The Big Ten announced last week that it would play a conference-only schedule beginning on October 24. Right now, the Pac-12 is the only power conference left not playing. That could change.
The SEC will begin play this weekend and it is clear that not everyone is likely going to play the same amount of games due to the COVID-19 pandemic. That topic came up on Saturday morning’s Marty & McGee show on the SEC Network and ESPN Radio.
During the segment, Ryan McGee told fans to not worry about the amount of games on the schedule, but instead keep the sole focus that college football is going to get played at all in 2020.
“The complaints about ‘well, my conference is playing 11 games or 10 games. If I win the conference championship, I can play 12 games. The Big Ten conference champion would play 9.’ My response to that is ‘do you really think they are going to play all those games?’ because the answer is they probably aren’t. You and I have said it a million times. Everything is written in pencil. Everything is written in markerboard. It’s a Jenga puzzle. You get what you get and you don’t pitch a fit.”
McGee pointed out how jam-packed the Big Ten schedule with no team getting a bye week between opening weekend and the Big Ten Championship Game (December 19). Of course, they had to do this in order to get in the College Football Playoff, but it is something to monitor.
“I hope everyone plays every game on their schedule, but that Big Ten calendar as it stands now is a tightrope. It is air-tight,” McGee said. “There is no room for poor Baylor. Today was supposed to be their 3rd different season opener, a game they put together in less than a week with Houston, and they had to cancel or postpone that game as well. The odds of everyone in the Big Ten getting in all of their games to me is zero. Just like I don’t believe everyone in the SEC, ACC, and Big 12 are going to play all of their games.”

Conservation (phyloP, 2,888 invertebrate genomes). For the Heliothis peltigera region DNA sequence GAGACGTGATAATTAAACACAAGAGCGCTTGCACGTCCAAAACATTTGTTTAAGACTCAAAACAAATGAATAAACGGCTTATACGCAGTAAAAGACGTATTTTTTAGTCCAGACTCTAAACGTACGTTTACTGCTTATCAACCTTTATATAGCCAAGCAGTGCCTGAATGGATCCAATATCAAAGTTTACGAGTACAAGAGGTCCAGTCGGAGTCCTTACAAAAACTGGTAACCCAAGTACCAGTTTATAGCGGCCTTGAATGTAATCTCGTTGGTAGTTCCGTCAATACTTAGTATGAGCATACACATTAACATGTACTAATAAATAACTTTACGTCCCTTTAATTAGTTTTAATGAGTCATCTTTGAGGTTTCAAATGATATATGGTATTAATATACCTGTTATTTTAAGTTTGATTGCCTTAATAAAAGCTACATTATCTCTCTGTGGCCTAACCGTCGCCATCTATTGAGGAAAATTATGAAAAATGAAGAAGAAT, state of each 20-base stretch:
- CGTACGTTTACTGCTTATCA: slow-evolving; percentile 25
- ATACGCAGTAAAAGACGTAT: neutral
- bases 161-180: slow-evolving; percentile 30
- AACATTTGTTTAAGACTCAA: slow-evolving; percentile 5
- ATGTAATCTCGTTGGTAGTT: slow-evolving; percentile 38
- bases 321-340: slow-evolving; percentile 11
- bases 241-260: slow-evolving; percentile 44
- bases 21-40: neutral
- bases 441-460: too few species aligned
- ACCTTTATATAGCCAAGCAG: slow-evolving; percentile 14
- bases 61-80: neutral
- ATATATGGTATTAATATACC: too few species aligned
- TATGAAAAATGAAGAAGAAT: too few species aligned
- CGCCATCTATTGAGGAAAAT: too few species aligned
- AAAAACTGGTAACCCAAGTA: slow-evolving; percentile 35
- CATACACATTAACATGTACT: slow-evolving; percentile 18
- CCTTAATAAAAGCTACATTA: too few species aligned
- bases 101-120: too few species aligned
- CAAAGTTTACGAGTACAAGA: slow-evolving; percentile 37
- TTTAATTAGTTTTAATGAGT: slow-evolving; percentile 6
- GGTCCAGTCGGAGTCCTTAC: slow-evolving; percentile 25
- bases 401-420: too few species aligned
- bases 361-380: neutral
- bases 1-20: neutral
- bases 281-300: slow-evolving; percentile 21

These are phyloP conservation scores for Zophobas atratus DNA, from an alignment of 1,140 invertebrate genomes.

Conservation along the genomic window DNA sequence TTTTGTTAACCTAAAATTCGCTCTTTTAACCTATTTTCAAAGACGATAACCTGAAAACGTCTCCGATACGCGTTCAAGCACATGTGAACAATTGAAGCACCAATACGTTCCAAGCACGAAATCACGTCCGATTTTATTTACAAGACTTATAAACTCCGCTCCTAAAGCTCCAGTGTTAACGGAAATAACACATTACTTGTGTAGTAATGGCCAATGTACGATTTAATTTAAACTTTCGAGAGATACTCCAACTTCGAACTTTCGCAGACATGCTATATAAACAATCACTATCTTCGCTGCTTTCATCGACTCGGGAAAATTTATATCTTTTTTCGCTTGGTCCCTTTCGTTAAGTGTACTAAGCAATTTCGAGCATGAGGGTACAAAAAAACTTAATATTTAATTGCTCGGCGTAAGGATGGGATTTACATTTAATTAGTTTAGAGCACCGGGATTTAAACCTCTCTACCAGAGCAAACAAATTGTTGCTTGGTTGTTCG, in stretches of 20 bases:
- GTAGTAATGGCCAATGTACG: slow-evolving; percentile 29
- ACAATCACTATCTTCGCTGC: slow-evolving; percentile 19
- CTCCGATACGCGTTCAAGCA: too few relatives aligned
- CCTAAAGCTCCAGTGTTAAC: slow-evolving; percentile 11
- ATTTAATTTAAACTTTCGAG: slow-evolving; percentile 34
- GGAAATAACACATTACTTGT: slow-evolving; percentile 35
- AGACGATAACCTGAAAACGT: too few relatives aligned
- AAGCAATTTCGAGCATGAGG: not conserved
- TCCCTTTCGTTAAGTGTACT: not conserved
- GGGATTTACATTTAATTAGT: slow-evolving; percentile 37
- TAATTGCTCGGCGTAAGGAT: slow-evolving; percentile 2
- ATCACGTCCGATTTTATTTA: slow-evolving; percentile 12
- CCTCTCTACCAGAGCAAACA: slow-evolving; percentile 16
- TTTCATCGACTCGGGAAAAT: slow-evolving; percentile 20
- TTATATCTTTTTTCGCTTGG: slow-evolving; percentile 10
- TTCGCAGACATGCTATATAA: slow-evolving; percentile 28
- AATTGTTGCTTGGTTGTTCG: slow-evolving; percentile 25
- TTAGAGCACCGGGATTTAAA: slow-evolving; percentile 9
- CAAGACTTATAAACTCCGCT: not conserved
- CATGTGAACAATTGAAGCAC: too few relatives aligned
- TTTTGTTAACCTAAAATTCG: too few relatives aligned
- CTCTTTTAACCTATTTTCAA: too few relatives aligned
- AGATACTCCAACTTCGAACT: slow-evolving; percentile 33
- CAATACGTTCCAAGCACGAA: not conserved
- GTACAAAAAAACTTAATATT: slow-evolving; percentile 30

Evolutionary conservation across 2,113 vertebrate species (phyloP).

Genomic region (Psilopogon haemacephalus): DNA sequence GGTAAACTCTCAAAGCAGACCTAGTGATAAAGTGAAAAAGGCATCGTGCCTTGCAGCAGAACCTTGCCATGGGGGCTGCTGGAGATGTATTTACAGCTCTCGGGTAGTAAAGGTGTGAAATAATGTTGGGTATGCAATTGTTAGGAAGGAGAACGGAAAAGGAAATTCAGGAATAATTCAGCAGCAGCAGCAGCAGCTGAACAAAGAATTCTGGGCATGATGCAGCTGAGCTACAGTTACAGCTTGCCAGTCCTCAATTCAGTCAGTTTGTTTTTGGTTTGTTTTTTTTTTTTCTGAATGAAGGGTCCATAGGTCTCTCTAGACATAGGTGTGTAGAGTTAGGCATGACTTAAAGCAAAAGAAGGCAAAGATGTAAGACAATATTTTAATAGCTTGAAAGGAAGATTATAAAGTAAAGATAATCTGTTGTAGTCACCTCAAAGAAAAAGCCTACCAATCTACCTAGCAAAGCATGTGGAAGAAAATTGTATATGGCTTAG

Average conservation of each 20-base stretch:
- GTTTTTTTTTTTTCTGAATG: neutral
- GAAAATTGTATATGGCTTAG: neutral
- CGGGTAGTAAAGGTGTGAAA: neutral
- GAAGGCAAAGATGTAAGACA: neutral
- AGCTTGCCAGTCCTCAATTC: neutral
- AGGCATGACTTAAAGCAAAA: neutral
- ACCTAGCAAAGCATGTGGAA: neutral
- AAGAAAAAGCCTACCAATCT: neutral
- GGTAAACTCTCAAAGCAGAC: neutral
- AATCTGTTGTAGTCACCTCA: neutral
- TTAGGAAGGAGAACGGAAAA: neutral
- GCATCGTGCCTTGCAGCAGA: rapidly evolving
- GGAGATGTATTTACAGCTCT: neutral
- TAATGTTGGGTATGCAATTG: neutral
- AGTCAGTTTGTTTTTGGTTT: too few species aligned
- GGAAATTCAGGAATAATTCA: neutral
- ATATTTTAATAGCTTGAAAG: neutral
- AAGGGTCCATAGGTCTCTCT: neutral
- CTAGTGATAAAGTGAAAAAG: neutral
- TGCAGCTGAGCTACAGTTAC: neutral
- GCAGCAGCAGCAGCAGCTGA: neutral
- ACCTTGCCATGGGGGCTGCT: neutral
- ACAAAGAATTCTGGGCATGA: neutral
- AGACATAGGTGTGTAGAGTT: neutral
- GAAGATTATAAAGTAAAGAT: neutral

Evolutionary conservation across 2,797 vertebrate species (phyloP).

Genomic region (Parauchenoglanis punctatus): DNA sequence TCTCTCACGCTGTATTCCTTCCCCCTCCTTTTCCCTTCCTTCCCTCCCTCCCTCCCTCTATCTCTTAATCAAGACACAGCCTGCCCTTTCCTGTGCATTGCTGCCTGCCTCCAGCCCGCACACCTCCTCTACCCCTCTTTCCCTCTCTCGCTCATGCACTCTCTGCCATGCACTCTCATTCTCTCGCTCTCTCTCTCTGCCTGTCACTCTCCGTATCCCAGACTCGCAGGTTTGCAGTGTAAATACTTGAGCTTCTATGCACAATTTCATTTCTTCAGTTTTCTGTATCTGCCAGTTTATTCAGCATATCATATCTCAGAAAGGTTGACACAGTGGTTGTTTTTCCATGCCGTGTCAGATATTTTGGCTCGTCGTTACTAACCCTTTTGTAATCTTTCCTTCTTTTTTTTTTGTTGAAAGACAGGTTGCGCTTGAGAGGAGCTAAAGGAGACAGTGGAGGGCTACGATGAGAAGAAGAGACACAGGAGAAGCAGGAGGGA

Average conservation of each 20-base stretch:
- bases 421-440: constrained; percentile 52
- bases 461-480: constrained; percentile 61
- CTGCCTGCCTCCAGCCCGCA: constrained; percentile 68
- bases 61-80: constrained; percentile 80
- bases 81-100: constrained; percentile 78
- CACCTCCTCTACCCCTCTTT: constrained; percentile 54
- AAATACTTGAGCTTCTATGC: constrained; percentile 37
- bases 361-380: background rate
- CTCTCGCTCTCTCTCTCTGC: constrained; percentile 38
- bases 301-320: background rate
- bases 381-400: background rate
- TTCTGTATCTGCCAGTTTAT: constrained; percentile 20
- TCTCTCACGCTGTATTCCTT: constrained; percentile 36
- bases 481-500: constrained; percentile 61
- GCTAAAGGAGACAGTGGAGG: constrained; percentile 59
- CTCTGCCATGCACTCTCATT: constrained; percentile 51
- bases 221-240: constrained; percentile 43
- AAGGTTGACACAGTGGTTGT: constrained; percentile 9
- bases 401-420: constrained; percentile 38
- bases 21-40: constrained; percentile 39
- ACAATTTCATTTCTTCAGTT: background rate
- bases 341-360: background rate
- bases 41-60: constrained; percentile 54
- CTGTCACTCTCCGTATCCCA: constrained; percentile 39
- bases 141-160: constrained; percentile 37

When the College Football Playoff committee gets together, they go over the data to try to figure out the four best teams. However, if all of the schedules are not equal, McGee points out that “if there was ever a year for the eyeball test, son this is it.”
It is a good reminder that just the fact that sports are being played at all in 2020 is something to be appreciated rather than nitpicking how many games a team actually gets to play this year.
Damon Amendolara: Steve Somers Has ‘Some Legacy’
“The CBS Sports Radio host admired Somers’s ability to listen.”
Folks in the radio business felt Steve Somers’s influence far and wide over his 34 years at WFAN. CBS Sports Radio host Damon Amendolara penned a tribute piece to “Captain Midnight” and highlighted the banter they shared.
“I worked overnights at the beginning of CBS Sports Radio’s existence in 2013, and moved to evenings two years later,” Amendolara wrote. “We shared a floor and neighboring studios with WFAN. For those four-plus years, I got to stand around and kibitz with Steve before shows. Sure, we could’ve talked sports, but we’d be doing that anyway, as soon as the red light turned on. So, we usually chatted about radio; the headaches, the beauty, and what makes the medium so imperfectly perfect.”
There has never been a voice like Steve Somers, a unique sounding instrument that Amendolara made sure to highlight in his ode to the retired late-night host.